Which does not mean there isn’t more good on the horizon. The incoming AP seniors that I know (ones I had as sophomores and those I was able to witness during a class swap—more on that later—are some heavy guns in the thinking and wonderfulness department). It might be a bit of a battle, though, since many are unfortunately coming in with preconceived notions about the ideas of the course (how dare you suggest that a monarchy could be a legitimate and fruitful form of government when we have this illustrious system here where nothing ever foul or unjust occurs? how dare you suggest that dragons might really have existed?—there’s no physical evidence, and if we can’t see it, it must not exist!). If there’s one thing that drives me crazy, it’s this ridiculous tendency in people (though I reckon it’s more or less always been this way) that because a ideology is from the past, we, in our clear and apparent “enlightenment” should be thrilled with ourselves for having cast the ideology into the darkness and moved beyond it. If it is of the good, if there is truth within it, then it is always good, always true. Because we have found another way of doing it doesn’t necessarily make it better, just different. Perhaps more appropriate to the needs of the age (as we are changeable and ever-changing beings), but not necessarily better. And not necessarily worse, either. I am not nor have ever been one to discredit what we have built here; it is good and worthy. But neither does that mean I cannot admire the beauty and rightfulness of a properly conducted monarchy. Sigh. Apologies for the rant. As I said, a wonderful but tiring year.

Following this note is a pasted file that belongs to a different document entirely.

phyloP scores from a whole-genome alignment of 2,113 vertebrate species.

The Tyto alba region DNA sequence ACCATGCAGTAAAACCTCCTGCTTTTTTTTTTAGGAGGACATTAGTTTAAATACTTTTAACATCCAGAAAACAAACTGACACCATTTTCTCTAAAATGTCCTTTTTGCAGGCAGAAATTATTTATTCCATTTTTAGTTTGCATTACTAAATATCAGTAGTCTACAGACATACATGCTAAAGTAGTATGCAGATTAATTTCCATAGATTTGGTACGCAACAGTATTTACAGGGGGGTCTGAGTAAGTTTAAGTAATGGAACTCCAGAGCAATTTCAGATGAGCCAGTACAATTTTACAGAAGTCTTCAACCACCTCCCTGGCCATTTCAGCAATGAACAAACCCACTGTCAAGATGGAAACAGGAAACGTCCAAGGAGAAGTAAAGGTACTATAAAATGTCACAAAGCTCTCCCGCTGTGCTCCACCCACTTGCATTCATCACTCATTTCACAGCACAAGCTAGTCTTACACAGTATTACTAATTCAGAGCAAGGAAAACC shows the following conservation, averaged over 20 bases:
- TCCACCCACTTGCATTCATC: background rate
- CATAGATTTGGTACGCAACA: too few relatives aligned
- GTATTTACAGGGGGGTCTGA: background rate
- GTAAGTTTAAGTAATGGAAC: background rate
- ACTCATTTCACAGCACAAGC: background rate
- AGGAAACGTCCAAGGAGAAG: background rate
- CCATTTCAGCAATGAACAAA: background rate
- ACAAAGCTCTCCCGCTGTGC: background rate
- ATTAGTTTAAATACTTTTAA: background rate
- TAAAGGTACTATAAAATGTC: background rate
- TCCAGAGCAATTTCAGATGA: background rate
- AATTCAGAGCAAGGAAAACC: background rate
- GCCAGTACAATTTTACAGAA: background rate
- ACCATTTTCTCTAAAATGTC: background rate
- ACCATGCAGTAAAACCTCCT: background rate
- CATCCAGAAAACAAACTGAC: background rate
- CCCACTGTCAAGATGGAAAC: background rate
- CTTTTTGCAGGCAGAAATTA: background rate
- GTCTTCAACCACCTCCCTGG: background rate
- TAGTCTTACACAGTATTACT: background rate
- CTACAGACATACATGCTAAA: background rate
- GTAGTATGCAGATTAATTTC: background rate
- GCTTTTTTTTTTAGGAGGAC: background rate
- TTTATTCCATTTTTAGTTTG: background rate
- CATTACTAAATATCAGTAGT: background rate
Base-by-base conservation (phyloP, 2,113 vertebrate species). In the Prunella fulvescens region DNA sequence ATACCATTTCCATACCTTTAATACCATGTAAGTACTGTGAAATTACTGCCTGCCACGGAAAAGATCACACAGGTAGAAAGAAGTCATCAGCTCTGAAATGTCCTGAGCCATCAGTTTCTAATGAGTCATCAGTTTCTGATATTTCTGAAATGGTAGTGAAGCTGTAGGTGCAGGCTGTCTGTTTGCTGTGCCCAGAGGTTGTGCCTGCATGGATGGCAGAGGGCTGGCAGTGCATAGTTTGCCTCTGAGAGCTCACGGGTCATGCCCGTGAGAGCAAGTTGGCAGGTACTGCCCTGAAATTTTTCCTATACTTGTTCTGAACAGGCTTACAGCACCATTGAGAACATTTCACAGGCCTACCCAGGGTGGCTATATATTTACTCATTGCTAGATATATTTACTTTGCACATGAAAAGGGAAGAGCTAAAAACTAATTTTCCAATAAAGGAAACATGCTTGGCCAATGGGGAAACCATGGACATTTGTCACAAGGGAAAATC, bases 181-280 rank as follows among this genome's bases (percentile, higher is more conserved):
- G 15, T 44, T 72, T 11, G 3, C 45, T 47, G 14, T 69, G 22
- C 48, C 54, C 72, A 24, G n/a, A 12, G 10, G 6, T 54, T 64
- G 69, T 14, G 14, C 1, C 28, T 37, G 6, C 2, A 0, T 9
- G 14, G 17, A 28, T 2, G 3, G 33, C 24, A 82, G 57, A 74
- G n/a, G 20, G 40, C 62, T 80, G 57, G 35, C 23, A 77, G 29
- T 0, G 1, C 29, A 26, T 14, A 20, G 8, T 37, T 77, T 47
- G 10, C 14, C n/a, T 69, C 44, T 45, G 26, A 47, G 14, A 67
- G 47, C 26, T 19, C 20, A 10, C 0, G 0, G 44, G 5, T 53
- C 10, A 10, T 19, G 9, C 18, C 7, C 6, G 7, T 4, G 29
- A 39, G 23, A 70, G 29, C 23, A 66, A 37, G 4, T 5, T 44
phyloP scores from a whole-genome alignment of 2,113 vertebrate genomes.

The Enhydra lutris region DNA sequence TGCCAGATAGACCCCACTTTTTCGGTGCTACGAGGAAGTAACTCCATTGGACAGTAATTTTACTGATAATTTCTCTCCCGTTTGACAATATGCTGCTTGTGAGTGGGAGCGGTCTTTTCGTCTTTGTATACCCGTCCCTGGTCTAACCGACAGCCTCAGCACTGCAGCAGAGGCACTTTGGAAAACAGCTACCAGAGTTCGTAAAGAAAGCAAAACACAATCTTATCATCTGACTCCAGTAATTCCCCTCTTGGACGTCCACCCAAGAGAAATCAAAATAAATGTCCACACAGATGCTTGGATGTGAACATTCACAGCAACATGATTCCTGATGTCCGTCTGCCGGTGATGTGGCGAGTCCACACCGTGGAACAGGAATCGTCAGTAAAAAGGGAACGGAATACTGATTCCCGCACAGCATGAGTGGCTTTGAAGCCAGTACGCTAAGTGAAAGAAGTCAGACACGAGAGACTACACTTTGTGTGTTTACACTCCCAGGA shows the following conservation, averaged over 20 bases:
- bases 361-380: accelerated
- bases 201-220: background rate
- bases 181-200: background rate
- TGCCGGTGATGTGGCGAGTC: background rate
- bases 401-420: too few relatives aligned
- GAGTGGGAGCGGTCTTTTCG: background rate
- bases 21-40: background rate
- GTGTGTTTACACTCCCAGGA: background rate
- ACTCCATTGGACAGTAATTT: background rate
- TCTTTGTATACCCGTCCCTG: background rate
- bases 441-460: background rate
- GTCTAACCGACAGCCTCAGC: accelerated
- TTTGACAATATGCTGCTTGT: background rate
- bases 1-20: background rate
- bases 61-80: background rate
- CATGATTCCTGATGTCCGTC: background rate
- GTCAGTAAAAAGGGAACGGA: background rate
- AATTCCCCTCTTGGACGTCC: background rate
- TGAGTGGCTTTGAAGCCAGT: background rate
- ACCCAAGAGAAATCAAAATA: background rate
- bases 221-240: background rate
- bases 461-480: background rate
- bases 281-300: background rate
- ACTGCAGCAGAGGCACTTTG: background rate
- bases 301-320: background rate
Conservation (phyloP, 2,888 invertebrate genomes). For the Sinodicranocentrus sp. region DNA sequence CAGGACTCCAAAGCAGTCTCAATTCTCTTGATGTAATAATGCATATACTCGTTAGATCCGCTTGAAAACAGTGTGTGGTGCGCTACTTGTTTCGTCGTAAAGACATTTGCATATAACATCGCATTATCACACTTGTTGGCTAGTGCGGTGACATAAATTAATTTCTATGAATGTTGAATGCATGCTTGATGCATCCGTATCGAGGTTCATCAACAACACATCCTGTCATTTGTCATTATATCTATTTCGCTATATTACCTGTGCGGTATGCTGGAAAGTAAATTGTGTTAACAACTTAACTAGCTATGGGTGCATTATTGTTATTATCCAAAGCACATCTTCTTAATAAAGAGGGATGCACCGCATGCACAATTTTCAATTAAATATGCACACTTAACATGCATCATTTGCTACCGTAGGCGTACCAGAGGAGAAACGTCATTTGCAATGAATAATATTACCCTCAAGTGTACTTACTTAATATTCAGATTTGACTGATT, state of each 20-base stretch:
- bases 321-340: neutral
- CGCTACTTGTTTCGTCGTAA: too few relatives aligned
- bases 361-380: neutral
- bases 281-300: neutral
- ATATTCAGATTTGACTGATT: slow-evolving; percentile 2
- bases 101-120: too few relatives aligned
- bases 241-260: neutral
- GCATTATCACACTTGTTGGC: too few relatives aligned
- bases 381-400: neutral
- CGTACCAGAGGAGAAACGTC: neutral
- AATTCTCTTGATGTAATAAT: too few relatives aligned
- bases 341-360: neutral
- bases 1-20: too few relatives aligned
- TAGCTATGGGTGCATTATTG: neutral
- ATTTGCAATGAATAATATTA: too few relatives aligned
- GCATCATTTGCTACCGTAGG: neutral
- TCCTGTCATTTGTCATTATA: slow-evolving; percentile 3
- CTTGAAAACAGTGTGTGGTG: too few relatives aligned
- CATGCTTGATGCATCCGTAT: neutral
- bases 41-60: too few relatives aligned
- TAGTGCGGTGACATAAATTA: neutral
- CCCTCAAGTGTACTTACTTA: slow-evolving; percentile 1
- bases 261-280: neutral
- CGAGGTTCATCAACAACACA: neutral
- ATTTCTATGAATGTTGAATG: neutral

On the other side of things, we had quite an interesting year administratively—every one of our major administrative positions will find a new body within it next year. A flurry of departures at the end of the year (for a variety of reasons) will leave us with a very different team of bosses next year. And I think it a good thing—or at least interesting. But though I like things to be orderly and tidy, I am also a bit in love with occasional chaos (so long as it’s tidy, you understand), and so these sorts of change make things more interesting. Happily, my department head is still with us and managing things well—she’s wonderful, and so supportive; best I could hope for, really. And of course, there were the sorts of things we “cannot discuss” that occurred this year. I tell you what—corporate office politics have nothing on those of a high school. But as I respect the confines of my contract, and do still love where I work (more than any job I have ever done, and likely ever will, unless that whole fulltime author thing ever bloody well takes off), I must be content to say that I am a rebel, and apparently far more dangerous than I’d have hitherto imagined. But then, as I have always taught from the perspective that free thinking (true free thinking, like Socrates—not that hippified nonsense that essentially means “think whatever you want, even if it’s meaningless and has no basis in reality—just so long as it makes you feel good about yourself!”) is dangerous, and will more often than not put us in opposition to the majority of society at large, then I suppose that really shouldn’t come as a surprise. Silly me, teaching kids to think for themselves and to know how to question that which needs questioning.